The book I go to when i am stuck procrastinating is called Unstuck, by Jane Anne Staw, Ph.D.  She is such a loving and nurturing author that any page I turn to reminds me of real tangible things I can do to motivate myself.

I can go outside and that takes the gloom out of starting my practice.

I can bring something nice to my practice space, like a vase of fresh flowers with a nice fragrance.

I can plan a reward for getting through the first 15 minutes.

I can have an event that I have to leave for at a certain time so I know that my practice will end in time to get there (when there is no event pending, I feel guilty if I don’t practice for as many hours as I have opened).

These are all great ideas.

I have entered a passage from the book below, but in place of writing I have used practicing or music:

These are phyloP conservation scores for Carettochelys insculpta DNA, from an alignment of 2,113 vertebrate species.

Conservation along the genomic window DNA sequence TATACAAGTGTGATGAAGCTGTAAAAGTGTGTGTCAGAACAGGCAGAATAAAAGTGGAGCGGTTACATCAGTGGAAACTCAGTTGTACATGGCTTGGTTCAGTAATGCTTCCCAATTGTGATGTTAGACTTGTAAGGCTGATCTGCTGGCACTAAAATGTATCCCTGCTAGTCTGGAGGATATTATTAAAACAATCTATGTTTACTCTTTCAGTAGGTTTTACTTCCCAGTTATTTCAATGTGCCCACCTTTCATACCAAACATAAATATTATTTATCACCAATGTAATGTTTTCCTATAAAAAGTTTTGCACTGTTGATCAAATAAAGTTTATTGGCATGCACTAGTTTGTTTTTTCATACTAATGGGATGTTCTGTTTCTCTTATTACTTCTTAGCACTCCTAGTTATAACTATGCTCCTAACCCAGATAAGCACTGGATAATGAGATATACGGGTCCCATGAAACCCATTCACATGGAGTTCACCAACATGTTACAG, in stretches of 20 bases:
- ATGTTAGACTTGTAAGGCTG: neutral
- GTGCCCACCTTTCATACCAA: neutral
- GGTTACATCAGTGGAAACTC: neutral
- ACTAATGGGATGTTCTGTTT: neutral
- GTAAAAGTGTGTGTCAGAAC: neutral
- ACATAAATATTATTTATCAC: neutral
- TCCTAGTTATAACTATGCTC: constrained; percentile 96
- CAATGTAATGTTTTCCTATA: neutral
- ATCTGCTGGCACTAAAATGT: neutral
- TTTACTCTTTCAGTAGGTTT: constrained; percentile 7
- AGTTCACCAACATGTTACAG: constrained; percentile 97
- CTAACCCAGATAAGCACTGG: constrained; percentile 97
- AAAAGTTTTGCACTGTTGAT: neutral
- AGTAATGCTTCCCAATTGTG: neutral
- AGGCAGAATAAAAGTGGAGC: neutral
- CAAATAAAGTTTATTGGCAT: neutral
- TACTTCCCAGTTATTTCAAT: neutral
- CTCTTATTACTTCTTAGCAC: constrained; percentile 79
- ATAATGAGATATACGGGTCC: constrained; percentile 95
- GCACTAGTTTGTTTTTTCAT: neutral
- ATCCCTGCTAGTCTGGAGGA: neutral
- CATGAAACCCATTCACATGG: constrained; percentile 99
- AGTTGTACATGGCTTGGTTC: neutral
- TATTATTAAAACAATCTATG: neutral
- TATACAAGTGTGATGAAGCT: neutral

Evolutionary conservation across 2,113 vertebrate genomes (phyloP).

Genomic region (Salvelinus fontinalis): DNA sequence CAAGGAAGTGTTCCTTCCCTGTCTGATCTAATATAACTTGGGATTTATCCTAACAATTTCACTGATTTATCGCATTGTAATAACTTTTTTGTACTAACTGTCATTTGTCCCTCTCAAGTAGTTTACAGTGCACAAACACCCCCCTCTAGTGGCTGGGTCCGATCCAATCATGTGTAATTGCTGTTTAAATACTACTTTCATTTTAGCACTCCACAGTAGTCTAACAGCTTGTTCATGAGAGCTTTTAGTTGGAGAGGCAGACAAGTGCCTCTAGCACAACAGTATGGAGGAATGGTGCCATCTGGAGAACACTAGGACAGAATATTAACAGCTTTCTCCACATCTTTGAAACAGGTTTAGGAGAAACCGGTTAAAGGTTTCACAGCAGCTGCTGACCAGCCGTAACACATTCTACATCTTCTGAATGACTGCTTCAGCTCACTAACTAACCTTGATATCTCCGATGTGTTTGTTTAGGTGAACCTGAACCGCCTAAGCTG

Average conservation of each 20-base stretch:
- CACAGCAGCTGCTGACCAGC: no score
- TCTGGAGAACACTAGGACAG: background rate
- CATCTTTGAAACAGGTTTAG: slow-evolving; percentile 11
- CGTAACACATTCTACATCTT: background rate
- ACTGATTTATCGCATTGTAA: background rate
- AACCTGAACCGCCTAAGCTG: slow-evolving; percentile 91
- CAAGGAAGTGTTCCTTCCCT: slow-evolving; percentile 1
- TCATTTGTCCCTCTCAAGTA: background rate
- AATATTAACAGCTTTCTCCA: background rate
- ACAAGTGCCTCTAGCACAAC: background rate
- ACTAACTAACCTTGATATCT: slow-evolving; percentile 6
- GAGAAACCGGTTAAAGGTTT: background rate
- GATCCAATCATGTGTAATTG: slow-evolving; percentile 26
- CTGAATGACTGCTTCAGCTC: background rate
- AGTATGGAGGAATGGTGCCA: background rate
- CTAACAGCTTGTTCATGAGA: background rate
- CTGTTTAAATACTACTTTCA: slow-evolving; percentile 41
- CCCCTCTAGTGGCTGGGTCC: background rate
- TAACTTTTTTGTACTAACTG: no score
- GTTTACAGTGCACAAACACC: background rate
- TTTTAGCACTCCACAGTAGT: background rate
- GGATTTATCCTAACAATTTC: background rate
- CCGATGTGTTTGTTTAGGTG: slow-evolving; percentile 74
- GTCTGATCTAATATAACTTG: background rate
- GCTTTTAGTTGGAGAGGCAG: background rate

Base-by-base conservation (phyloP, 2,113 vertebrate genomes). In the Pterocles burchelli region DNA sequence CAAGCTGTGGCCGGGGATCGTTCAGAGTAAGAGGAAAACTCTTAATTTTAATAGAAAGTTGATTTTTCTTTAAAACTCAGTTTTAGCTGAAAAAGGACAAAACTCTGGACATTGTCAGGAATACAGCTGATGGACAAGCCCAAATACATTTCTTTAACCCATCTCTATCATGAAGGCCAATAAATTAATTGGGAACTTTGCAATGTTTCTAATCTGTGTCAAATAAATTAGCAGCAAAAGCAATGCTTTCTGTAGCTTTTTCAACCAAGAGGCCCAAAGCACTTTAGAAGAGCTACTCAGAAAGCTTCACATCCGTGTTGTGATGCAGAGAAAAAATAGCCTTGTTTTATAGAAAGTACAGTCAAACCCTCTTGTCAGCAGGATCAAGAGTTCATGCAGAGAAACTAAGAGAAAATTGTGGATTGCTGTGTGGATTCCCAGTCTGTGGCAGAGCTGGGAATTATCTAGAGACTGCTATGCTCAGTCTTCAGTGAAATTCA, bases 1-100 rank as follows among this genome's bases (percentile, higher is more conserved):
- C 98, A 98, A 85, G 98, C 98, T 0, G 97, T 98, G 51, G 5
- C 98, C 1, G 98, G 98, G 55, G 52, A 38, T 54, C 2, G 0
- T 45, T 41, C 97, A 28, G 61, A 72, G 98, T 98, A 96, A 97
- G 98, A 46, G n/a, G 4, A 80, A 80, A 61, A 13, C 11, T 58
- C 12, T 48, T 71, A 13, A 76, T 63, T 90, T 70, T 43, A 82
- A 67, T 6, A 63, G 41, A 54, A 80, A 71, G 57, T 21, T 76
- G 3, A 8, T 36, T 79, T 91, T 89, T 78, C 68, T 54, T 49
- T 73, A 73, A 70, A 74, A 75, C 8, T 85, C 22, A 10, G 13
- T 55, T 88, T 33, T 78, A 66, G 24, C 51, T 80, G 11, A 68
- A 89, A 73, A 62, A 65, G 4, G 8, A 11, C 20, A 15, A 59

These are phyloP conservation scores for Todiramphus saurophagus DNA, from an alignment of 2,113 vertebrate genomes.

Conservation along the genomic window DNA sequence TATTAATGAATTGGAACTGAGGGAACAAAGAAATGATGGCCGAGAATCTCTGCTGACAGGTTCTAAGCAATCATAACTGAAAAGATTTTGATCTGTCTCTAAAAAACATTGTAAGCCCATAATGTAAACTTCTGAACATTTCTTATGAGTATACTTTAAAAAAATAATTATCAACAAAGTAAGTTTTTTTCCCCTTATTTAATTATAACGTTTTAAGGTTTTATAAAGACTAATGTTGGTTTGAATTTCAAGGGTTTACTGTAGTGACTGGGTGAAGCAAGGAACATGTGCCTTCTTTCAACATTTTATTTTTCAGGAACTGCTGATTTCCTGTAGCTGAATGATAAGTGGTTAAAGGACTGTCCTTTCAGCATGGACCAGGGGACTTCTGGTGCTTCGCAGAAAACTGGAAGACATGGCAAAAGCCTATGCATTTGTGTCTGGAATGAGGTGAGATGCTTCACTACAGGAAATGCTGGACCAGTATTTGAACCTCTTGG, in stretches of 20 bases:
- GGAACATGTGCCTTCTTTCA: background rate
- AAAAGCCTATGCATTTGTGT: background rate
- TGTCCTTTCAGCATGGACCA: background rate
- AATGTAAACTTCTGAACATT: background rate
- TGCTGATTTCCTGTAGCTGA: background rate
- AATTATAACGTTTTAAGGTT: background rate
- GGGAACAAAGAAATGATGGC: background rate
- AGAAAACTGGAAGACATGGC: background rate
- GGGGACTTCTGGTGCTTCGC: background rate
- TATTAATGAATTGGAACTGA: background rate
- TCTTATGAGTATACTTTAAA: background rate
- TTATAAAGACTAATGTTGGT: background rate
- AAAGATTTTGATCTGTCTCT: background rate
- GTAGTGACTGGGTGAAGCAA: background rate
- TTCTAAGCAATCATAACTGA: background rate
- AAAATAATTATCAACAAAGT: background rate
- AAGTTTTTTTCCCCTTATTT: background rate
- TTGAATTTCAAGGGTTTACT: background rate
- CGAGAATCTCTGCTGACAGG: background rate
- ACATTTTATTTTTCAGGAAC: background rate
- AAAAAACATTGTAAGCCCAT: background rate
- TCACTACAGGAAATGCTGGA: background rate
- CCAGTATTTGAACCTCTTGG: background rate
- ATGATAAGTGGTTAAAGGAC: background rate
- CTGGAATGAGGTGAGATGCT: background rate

To play guitar you have to take music seriously. And to take music seriously you have to yourself seriously. This means being exquisitely sensitive to yourself, to what supports and nurtures your practicing of music. To whatever helps you to begin and allow those first notes to be played.  Now, for perhaps the only time in your life, you have permission to think of yourself first. So be selfish.  Do whatever you can think of to lure the music out of the guitar. From then on you just might be swimming with the current.

If you engage on a regular basis in any activity that gives you pleasure and a sense of confidence, it can help to visualize yourself engaging in this activity before you begin practicing.  If you swim, for example, you might close your eyes and imagine yourself swimming, stroking and kicking effortlessly as you glide from one end of the pool to the other, and back again.

Try sitting quietly for several minutes before practicing…breathing deeply, and invite yourself to begin.  Say to  yourself “You are going to begin practicing in a few minutes.  And there’s nothing to be afraid of.  You’re going to practice for (an hour)  only, and after that you’re free to go for a walk.  Just relax, and don’t worry.  I’ll be there with you.”  (and another hour or two, but with rewards after each hour).

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